WARREN - Retirement benefits may be the only issue lying between management at Republic Services / Allied Waste in Youngstown and Teamsters Local 377, officials on both sides said.
The labor contract was expected to expire at midnight, but at least one more negotiating session is scheduled for mid-November.
''I expect that we will continue to negotiate,'' Republic Services / Allied Waste General Manager Douglas Dunn said Wednesday, less than 12 hours before the contract was set to expire. Dunn pointed out that once the contract expires, the Teamsters will be able to strike without notice. If that were to happen, Dunn reassured that the "needs of the community will be met."
He declined to say how that would be accomplished. ''We are not focusing on that. We are going to be able to come to a resolution, therefore avoiding that potential,'' Dunn said. ''We respect what our people do and pay them well for doing it.''
He said the average worker earns about $43,000 a year.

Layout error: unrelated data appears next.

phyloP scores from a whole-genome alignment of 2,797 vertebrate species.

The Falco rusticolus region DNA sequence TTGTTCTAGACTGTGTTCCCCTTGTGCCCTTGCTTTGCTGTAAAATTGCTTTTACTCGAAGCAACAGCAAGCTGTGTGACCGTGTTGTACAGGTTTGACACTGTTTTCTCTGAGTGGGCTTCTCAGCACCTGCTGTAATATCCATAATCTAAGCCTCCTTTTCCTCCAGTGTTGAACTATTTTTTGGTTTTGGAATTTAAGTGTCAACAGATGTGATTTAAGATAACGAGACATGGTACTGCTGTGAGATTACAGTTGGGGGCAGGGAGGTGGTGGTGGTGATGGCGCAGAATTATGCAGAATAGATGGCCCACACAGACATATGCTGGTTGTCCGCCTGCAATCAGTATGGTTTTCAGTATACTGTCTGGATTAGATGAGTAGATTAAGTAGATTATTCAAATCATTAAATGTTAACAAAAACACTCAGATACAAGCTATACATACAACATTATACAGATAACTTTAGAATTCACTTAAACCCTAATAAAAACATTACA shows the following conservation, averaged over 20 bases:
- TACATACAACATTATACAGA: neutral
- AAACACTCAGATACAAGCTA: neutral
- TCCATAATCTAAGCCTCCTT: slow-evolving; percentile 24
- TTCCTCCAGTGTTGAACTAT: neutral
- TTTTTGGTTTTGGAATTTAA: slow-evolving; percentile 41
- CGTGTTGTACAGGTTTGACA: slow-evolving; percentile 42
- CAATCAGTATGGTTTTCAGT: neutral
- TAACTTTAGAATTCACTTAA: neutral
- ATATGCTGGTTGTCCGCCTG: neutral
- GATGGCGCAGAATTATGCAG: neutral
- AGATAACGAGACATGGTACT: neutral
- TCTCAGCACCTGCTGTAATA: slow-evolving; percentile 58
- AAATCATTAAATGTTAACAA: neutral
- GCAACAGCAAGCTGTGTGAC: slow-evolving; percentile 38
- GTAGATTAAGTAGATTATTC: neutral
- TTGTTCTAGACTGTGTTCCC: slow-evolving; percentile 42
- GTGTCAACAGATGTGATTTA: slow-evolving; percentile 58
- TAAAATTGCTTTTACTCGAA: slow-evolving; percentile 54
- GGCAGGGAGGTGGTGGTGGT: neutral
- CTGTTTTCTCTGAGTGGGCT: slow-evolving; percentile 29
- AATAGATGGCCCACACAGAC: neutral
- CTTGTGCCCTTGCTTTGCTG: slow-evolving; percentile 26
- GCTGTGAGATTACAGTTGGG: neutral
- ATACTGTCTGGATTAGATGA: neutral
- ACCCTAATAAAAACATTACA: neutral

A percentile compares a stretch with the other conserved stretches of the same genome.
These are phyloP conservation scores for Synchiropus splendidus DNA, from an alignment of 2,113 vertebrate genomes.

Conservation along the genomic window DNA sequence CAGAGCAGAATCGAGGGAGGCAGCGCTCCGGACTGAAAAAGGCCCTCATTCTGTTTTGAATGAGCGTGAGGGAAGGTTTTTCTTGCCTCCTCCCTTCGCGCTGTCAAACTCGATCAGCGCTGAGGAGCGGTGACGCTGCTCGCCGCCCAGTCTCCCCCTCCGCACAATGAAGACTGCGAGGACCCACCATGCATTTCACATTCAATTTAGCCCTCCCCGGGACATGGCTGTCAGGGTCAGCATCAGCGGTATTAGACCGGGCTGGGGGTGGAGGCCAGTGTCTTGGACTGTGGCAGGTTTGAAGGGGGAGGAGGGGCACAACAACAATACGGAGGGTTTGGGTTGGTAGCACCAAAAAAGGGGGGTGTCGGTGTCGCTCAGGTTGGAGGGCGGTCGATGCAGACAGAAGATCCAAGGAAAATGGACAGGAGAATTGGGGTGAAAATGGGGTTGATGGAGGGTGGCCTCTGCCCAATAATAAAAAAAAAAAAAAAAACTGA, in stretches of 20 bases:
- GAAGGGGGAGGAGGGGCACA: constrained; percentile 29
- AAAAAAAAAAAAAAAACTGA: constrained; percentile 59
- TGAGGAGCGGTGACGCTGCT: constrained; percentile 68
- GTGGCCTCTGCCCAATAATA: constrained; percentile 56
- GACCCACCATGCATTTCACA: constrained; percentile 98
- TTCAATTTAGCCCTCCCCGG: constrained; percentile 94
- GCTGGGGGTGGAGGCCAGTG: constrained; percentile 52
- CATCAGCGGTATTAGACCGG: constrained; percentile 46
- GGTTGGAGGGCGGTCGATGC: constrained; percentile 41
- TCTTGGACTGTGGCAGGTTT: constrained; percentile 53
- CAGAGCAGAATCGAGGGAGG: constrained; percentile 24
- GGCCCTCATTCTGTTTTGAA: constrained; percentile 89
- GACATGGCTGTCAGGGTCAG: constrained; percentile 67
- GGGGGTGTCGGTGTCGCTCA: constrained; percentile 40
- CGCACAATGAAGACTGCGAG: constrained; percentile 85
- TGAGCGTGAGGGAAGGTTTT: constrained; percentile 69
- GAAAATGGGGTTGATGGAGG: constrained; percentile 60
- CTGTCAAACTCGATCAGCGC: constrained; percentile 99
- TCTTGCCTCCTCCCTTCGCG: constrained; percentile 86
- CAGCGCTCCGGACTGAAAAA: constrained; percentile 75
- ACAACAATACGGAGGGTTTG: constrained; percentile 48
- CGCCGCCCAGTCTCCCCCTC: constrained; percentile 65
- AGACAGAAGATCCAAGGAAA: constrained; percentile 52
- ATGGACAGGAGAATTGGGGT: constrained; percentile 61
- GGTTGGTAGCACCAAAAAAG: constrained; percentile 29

Republic Services / Allied Waste is a nationwide company. Local negotiations are ongoing with the crews that provide service to areas of Niles, Liberty, Girard, Howland, Lordstown, Campbell, Struthers, Lowellville and other nearby communities. The contract would apply to about 120 workers that provide service to commercial, residential, landfill workers and mechanics.
''We are still bargaining in good faith,'' said Ralph Sam Cook, secretary / treasurer of Teamsters Local 377 in Youngstown. ''Our members are going to work tonight.''
Cook noted negotiations on the last contract dragged on for nearly 16 months after the Oct. 31, 2009, expiration date without a work stoppage.
The company has proposed moving employees out of the Central States Southeast and Southwest Areas Pension Fund and replacing it with a 401(k) program. Dunn said the non-union workers, including himself, already use a 401(k) retirement plan. The idea has been met with opposition.
Rather than a company-funded pension program, the company has proposed a dollar-for-dollar match of the employee's contributions up to 3 percent, and then another 50 percent match on an additional 2 percent. He did not provide figures indicating how the company's costs would vary from one retirement program to the other.
Dunn said the existing pension plan is listed by the U.S. Department of the Treasury as in "critical status" that is not expected to be solvent beyond 2023.
But union negotiators aren't satisfied with that argument.
''We did ask if they could guarantee if the 401(k) investment would be there in 2023,'' Cook said. ''They said they could not guarantee that.''